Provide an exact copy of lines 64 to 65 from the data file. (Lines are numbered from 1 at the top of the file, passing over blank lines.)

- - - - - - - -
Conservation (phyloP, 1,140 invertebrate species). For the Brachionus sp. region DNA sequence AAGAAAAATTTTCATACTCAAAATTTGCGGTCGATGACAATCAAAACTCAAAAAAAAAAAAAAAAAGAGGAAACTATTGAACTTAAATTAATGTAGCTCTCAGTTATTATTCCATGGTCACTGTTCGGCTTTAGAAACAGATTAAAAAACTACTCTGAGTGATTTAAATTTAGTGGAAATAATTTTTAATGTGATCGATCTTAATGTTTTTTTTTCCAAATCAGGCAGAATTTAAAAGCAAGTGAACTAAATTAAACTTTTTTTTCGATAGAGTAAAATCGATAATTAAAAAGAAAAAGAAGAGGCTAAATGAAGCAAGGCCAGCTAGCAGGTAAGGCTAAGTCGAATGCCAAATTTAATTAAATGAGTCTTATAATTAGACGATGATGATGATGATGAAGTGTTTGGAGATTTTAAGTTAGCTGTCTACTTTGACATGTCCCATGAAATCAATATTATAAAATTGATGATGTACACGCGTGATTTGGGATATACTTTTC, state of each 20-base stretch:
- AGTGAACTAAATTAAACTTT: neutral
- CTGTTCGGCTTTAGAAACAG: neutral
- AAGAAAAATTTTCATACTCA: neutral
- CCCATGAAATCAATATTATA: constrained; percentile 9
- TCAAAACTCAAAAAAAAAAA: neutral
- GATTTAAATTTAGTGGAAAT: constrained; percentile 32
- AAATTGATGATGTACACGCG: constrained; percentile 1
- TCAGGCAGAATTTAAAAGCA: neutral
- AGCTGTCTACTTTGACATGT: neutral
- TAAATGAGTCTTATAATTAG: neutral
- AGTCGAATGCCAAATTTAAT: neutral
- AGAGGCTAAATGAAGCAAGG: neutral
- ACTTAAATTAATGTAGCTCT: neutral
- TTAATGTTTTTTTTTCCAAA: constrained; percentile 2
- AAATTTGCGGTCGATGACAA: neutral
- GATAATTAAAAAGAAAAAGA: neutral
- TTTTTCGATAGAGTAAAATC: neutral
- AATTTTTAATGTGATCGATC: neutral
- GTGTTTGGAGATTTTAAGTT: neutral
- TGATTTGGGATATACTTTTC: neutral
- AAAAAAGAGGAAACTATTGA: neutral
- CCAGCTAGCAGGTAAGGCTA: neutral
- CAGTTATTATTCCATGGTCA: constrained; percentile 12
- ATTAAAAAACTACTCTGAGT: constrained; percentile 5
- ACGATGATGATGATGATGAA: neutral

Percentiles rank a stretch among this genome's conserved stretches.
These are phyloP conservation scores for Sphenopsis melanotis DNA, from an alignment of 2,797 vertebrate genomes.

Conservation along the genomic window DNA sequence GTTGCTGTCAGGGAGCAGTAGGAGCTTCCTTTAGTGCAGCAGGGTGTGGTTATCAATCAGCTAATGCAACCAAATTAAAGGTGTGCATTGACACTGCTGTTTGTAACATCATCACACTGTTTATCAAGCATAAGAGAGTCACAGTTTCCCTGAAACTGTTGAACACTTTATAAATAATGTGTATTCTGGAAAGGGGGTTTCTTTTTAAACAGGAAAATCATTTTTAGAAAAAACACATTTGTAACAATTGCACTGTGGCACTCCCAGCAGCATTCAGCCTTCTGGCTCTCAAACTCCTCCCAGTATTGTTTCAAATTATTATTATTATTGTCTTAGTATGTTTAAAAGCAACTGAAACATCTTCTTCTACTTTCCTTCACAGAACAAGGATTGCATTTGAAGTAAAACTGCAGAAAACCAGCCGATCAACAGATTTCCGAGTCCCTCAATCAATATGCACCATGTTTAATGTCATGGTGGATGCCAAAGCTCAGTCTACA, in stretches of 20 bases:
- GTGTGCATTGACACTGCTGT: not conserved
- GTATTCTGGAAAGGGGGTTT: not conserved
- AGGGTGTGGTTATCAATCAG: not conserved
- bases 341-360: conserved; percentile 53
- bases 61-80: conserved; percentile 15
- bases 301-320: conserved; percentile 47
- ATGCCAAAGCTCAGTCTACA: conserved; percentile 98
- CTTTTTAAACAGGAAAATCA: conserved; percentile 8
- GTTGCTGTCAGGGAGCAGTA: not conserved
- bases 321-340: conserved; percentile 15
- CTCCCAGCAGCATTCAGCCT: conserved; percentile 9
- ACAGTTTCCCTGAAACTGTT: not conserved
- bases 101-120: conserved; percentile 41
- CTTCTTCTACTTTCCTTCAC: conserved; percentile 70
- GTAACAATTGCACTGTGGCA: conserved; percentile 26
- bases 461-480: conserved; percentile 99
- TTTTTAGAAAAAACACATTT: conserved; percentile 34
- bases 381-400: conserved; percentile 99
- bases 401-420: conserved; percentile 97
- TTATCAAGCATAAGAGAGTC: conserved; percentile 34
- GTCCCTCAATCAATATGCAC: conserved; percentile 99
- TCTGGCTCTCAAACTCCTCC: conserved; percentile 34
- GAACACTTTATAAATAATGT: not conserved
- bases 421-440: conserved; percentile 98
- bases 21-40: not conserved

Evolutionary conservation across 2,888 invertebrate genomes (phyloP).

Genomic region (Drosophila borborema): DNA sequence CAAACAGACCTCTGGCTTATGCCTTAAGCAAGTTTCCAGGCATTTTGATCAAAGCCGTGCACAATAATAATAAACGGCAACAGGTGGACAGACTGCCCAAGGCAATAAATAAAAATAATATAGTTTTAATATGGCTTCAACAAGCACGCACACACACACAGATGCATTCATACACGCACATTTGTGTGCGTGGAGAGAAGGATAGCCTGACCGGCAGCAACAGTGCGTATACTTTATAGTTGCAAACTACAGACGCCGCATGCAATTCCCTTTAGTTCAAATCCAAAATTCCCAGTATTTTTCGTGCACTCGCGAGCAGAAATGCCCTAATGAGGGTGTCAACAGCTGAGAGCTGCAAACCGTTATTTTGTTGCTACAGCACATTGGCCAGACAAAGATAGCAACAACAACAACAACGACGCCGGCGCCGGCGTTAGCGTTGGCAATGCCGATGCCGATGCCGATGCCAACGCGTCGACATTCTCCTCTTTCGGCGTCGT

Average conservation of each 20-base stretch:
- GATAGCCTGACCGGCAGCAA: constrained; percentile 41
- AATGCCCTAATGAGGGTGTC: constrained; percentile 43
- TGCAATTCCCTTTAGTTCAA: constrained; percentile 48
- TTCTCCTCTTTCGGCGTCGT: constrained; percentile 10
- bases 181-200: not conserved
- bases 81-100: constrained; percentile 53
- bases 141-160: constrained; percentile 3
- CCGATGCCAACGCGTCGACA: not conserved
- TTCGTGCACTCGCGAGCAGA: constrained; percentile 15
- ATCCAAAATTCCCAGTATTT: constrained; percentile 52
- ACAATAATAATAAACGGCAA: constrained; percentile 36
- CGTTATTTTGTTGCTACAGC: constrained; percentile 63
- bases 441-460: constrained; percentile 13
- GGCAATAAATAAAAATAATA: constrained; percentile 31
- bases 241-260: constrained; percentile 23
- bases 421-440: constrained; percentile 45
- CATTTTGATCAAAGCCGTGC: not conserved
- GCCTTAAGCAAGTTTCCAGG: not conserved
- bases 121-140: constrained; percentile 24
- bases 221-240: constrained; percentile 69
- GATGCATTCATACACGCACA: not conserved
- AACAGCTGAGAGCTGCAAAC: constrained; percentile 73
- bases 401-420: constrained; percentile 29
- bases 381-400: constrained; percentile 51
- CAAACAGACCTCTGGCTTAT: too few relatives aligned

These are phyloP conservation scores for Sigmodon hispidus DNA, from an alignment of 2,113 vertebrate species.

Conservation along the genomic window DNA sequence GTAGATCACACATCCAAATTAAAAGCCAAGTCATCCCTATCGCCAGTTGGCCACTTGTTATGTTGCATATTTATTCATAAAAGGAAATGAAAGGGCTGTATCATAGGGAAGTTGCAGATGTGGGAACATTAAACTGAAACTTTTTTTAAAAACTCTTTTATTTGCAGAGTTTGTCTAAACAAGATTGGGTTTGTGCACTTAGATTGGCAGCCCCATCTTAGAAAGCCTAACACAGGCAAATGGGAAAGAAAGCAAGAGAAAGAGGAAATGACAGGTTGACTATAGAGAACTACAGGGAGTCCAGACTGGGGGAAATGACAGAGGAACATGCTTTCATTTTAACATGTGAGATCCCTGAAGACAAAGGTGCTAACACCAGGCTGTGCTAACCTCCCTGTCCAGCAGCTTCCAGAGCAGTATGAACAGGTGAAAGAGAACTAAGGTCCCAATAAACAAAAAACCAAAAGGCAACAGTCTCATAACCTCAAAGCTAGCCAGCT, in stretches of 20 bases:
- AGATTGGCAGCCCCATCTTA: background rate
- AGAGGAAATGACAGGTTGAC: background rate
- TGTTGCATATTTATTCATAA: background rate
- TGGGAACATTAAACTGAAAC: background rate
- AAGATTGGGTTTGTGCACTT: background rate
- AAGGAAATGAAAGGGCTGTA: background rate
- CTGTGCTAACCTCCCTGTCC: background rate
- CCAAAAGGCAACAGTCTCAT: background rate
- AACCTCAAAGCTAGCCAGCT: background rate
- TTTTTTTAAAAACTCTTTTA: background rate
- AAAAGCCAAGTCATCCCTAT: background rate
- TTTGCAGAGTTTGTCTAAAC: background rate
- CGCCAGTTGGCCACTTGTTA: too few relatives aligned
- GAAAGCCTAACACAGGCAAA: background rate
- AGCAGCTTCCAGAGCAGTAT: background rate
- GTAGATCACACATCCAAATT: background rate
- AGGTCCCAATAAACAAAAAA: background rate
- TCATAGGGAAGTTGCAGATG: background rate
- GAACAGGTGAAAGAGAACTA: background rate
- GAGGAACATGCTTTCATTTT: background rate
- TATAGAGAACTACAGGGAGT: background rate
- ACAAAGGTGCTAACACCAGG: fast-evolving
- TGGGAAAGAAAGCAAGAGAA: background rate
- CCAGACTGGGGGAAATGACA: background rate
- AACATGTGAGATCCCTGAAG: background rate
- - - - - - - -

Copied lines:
- bases 141-160: constrained; percentile 3
- CCGATGCCAACGCGTCGACA: not conserved